Statistics are not everybody’s idea of fun, so I’ll keep this brief…
Andros Townsend. He of the many skewed shots, the awful decisions and the relentless tendency to run into cul-de-sacs…
He’s getting better.
A lot of Tottenham fans dismissed Townsend a long time ago and were relatively indifferent as to whether he stayed in North London or not.
That wasn’t unreasonable, either. The winger has taken a long time to economise his game and only now, approaching his twenty-fourth birthday, is he starting to show signs of real progression.
Townsend is an example of someone who has every physical quality needed to succeed but who, up until now, has never quite been able to marry those abilities with an understanding of how to use them.
He’s been an active professional since 2009. That’s six years of experience and it should have provided ample opportunity for him to figuratively stick his hand into the fire a couple of times and learn how the game should and should not be played.
The key point, however, is that up until the beginning of this season, Andros Townsend had enjoyed very few starting opportunities in the Premier League. In the last two seasons, for example, he has had the benefit of just 1800 minutes of league football - essentially 20 full-games - and that really amounts to under-exposure.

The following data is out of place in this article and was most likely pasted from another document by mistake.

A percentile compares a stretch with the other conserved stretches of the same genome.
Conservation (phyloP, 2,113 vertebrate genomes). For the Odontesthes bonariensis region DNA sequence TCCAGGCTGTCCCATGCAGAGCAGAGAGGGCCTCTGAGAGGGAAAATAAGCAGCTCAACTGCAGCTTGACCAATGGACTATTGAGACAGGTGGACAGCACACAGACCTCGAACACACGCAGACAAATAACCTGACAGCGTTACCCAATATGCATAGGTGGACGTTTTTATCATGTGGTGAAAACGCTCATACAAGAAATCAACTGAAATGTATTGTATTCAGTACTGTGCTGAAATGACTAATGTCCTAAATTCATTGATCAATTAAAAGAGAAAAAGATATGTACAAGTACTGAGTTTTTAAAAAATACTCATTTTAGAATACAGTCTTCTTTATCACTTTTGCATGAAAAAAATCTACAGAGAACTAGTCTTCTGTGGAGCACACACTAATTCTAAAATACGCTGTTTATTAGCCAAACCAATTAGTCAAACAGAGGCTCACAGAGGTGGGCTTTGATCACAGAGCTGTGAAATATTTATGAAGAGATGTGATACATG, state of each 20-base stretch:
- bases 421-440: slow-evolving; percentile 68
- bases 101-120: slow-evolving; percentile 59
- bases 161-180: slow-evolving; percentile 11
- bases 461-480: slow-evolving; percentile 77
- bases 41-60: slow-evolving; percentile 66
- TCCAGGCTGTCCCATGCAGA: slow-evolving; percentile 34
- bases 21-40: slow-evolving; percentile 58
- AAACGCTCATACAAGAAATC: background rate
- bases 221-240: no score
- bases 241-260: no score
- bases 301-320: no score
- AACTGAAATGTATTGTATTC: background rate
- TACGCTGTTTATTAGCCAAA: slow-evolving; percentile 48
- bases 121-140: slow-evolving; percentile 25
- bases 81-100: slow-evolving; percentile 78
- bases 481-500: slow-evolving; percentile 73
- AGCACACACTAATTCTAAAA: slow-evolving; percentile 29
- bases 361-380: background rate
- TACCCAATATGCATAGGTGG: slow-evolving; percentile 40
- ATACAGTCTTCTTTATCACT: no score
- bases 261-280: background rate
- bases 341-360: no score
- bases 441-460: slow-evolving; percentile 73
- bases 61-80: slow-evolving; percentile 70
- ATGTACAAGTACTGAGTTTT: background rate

For the sake of a comparison, that’s less than Harry Kane (2187 PL mins) and Nabil Bentaleb (2367) and only marginally more than Ryan Mason (1580).
All players are different and there’s isn’t a magical threshold which, once breached, turns promise into matured ability, but drawing those parallels illustrates just how embryonic Townsend’s career is. Yes, he spent a lot of time on-loan in the Football League and has many more minutes in European and League Cup games, but that’s of limited relevance.
This point has been raised here before, but it’s worth reinforcing it - and now that he is showing a flicker of improvement, it seems more relevant than ever.
Courtesy of Squawka.
Numbers don’t tell the entire story and they should only ever be used in conjunction with what you see on the actual pitch, but the above per/90 statistics are still interesting - and they play into the notion that Townsend has not only started to used his talent more productively, but has become a little more streetwise, too.
At a guess, that’s part player, part manager - credit to Mauricio Pochettino, obviously, because it’s not a coincidence that so many other members of the Tottenham squad have also evolved since the Argentinean arrived at White Hart Lane.
Forgetting the specifics for a minute, this is worth remembering any time a young player struggles earlier in his career. Ignore his age, ignore his inflated reputation, and look at the amount of games he’s actually taken part in and the number of minutes he’s had within the environment in which he’s primarily being judged.
It’s not necessarily a consistent rule, because there will always be exceptions - quick/slow learners, early/late developers etc - but its a very useful context for judging development.
Why England can wait for Harry Kane: Time to learn from past mistakes